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Thursday, October 04, 2007

U.S. Foreign Policy: Not Really About Democracy

This analysis of the situation in Burma (by one of my favorite political writers, Eric Black) notes that both humanitarian and democratic causes would be well-served by U.S. intervention. Additionally, many politicians and Americans believe that (and say that) American overseas intervention is on the principle of spreading democracy abroad:
The history of U.S. wars and covert interventions, and their relationship to democratization, plus the long-standing close alliances between Washington and some of the world's most repressive regimes do not lend much credibility to this nostrum.

...Pres. Bush spoke of the universal longing for democracy, of the benefits to the U.S. of the spread of democracy in areas of terrorist operations, and of the (historically fairly silly) claim that democracies don't start wars. (In the post-World War II era, the United States has started far more wars than any other nation.)
As much as the author is critical of current U.S. foreign policy priorities, he's not necessarily in favor of a military intervention in Burma.
The history of such U.S. invasions, proxy wars (and covert overthrows, don't forget those) includes too many instances of the United States overthrowing (or helping overthrow) democratic governments (in Iran in 1953, Guatemala in 1954, Congo in 1960, and Chile in 1973, to name four of the best documented cases), then establishing long, close friendships with the dictators that replaced them.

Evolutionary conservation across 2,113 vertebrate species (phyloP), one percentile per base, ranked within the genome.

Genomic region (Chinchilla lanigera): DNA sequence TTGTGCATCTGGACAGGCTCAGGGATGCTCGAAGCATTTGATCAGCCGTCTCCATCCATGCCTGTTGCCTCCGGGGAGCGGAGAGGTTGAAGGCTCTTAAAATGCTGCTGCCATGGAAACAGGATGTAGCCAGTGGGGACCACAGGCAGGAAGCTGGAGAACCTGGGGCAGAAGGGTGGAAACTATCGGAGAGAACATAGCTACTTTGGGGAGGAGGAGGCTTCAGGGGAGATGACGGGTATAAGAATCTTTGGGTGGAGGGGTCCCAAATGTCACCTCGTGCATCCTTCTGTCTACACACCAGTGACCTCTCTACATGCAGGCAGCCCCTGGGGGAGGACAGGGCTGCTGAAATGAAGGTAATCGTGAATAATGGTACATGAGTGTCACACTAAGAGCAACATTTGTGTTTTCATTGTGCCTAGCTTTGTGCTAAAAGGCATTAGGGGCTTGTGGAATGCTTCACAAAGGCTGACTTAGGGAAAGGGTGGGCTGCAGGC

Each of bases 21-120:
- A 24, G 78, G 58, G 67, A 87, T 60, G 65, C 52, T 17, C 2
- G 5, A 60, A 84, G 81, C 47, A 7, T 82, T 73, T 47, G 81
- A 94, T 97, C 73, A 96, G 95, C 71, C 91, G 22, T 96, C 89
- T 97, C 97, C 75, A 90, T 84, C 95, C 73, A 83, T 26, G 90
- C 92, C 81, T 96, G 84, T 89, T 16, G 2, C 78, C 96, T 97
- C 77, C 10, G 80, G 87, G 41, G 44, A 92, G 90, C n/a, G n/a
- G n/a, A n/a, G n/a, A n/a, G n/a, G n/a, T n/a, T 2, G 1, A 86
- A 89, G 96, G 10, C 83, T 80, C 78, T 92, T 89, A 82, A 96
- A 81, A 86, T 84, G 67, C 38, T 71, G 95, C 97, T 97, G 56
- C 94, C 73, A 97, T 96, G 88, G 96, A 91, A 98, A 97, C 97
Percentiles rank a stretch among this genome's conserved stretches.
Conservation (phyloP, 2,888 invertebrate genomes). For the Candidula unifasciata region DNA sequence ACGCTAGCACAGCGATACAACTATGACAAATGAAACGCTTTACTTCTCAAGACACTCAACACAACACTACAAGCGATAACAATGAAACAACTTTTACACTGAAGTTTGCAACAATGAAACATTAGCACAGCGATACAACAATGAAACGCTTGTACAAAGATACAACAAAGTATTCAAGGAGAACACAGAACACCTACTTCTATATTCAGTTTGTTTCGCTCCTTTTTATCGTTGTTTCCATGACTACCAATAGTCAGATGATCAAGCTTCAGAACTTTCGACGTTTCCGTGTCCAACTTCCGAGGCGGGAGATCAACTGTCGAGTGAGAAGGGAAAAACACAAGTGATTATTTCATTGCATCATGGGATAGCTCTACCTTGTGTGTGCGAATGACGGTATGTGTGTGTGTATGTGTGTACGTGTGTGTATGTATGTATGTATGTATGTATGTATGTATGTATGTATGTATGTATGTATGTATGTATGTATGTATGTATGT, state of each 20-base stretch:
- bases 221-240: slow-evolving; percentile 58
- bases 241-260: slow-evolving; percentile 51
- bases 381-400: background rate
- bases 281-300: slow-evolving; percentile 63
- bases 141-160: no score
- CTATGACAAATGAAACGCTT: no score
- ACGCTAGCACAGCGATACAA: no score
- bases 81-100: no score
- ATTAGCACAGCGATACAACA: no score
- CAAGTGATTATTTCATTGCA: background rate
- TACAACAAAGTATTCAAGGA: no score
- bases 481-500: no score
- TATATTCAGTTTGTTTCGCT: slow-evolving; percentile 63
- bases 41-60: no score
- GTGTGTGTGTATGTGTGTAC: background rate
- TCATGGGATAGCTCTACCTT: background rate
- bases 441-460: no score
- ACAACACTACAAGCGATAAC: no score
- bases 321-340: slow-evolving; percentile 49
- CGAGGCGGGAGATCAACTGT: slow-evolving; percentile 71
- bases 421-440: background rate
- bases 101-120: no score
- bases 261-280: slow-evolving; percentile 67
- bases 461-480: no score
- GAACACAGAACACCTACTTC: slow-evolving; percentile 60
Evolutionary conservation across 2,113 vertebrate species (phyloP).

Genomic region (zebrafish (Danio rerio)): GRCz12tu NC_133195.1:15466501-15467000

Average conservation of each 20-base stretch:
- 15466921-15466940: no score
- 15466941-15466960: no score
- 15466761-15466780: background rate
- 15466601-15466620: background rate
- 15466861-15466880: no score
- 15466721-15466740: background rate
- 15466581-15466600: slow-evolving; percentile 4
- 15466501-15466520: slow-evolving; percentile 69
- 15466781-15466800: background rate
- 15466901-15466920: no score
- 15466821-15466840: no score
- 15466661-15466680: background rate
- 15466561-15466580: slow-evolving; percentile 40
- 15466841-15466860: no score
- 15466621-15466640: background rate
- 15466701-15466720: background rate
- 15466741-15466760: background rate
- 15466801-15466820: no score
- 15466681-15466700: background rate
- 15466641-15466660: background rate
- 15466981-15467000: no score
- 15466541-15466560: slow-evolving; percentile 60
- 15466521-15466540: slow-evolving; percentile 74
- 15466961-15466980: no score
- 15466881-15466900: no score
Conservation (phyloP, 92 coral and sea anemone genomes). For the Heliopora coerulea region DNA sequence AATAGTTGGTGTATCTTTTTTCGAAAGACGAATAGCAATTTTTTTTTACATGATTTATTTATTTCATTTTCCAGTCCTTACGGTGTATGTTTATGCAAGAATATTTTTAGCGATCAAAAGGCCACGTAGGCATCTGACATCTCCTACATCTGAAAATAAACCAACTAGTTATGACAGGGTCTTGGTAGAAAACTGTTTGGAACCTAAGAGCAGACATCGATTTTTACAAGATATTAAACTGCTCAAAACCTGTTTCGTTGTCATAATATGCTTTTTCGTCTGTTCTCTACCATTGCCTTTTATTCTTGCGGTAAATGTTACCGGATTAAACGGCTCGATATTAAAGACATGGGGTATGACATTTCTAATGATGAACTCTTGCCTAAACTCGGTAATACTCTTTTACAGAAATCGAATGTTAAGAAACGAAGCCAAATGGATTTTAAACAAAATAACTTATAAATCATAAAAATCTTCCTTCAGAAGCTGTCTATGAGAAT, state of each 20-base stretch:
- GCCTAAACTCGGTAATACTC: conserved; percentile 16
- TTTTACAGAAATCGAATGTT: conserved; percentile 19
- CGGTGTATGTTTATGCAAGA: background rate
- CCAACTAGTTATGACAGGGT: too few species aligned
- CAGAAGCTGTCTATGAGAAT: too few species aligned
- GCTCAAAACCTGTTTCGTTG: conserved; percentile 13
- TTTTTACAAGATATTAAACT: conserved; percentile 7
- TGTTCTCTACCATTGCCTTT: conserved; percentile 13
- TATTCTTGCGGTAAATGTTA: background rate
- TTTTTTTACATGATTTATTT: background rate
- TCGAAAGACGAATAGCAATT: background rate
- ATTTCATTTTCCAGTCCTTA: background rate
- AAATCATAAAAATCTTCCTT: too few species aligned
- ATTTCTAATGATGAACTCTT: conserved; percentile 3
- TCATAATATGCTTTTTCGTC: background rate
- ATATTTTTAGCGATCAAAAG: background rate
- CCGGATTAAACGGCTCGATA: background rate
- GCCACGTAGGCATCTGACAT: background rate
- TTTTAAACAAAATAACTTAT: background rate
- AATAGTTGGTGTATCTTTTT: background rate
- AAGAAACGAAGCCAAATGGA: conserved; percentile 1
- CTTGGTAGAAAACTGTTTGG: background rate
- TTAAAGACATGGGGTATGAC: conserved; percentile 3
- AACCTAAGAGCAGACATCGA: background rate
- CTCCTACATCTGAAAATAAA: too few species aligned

Many of these cases came about during the Cold War, when U.S. intervention was defended on the basis of anti-communism. The parallels to Iraq (under the guise of anti-terrorism) are a little frightening.

Not to mention, the political grandstanding about "democracy" (after the uncovering of lies about WMD) have eroded people's belief in the U.S. as a benevolent democracy-spreader.

When the Pew Global Attitudes Project conducted 45,239 interviews in 47 nations this year, they asked respondents to choose between these statements:

  • The United States promotes democracy wherever it can or
  • The United States promotes democracy mostly where it serves its interests.
In 46 of the 47 nations the second answer was the majority or plurality winner...In 38 of the nations, fewer than 30 percent believes the U.S. favors democracy for all. In Britain, only nine percent, in Germany, four; in France, three.

Not even Americans drink the Kool-Aid.

Thirty percent of U.S. respondents agreed with the statement that the U.S. promotes democracy for everyone and for democracy's own sake; 63 percent said no, only when it serves the U.S. interests.


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